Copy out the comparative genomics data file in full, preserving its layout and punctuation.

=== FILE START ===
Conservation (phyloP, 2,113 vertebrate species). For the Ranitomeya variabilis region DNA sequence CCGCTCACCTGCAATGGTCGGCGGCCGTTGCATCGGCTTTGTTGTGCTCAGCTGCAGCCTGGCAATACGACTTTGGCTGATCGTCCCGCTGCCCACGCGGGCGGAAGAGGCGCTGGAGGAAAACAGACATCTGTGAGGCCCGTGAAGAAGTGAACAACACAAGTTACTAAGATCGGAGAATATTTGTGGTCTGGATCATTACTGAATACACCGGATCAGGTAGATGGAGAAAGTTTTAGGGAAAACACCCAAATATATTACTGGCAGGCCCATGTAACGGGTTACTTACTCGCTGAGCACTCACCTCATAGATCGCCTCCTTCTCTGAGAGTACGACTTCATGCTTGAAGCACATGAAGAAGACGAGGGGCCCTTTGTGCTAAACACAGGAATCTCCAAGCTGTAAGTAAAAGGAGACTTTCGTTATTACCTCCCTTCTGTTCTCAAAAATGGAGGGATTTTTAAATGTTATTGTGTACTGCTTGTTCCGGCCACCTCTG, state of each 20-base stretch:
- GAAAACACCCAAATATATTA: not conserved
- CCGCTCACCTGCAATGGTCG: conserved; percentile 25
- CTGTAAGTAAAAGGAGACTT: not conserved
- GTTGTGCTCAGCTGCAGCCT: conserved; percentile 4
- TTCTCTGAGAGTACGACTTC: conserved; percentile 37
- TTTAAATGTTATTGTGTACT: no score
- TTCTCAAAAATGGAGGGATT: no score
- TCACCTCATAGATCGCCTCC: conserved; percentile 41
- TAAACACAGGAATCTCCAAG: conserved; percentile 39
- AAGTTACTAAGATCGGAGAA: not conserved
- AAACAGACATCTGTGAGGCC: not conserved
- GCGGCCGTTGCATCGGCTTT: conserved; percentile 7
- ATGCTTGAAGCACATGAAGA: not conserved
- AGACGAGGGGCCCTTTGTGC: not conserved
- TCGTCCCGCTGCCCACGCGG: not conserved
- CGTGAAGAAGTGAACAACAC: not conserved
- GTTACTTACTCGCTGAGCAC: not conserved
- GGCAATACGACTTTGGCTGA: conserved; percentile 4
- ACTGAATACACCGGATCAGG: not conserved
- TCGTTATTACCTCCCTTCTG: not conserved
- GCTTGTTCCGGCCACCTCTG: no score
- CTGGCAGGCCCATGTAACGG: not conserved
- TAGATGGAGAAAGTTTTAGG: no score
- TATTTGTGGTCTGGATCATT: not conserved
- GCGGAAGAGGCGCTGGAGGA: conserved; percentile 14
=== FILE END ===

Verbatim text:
Conservation (phyloP, 2,113 vertebrate species). For the Ranitomeya variabilis region DNA sequence CCGCTCACCTGCAATGGTCGGCGGCCGTTGCATCGGCTTTGTTGTGCTCAGCTGCAGCCTGGCAATACGACTTTGGCTGATCGTCCCGCTGCCCACGCGGGCGGAAGAGGCGCTGGAGGAAAACAGACATCTGTGAGGCCCGTGAAGAAGTGAACAACACAAGTTACTAAGATCGGAGAATATTTGTGGTCTGGATCATTACTGAATACACCGGATCAGGTAGATGGAGAAAGTTTTAGGGAAAACACCCAAATATATTACTGGCAGGCCCATGTAACGGGTTACTTACTCGCTGAGCACTCACCTCATAGATCGCCTCCTTCTCTGAGAGTACGACTTCATGCTTGAAGCACATGAAGAAGACGAGGGGCCCTTTGTGCTAAACACAGGAATCTCCAAGCTGTAAGTAAAAGGAGACTTTCGTTATTACCTCCCTTCTGTTCTCAAAAATGGAGGGATTTTTAAATGTTATTGTGTACTGCTTGTTCCGGCCACCTCTG, state of each 20-base stretch:
- GAAAACACCCAAATATATTA: not conserved
- CCGCTCACCTGCAATGGTCG: conserved; percentile 25
- CTGTAAGTAAAAGGAGACTT: not conserved
- GTTGTGCTCAGCTGCAGCCT: conserved; percentile 4
- TTCTCTGAGAGTACGACTTC: conserved; percentile 37
- TTTAAATGTTATTGTGTACT: no score
- TTCTCAAAAATGGAGGGATT: no score
- TCACCTCATAGATCGCCTCC: conserved; percentile 41
- TAAACACAGGAATCTCCAAG: conserved; percentile 39
- AAGTTACTAAGATCGGAGAA: not conserved
- AAACAGACATCTGTGAGGCC: not conserved
- GCGGCCGTTGCATCGGCTTT: conserved; percentile 7
- ATGCTTGAAGCACATGAAGA: not conserved
- AGACGAGGGGCCCTTTGTGC: not conserved
- TCGTCCCGCTGCCCACGCGG: not conserved
- CGTGAAGAAGTGAACAACAC: not conserved
- GTTACTTACTCGCTGAGCAC: not conserved
- GGCAATACGACTTTGGCTGA: conserved; percentile 4
- ACTGAATACACCGGATCAGG: not conserved
- TCGTTATTACCTCCCTTCTG: not conserved
- GCTTGTTCCGGCCACCTCTG: no score
- CTGGCAGGCCCATGTAACGG: not conserved
- TAGATGGAGAAAGTTTTAGG: no score
- TATTTGTGGTCTGGATCATT: not conserved
- GCGGAAGAGGCGCTGGAGGA: conserved; percentile 14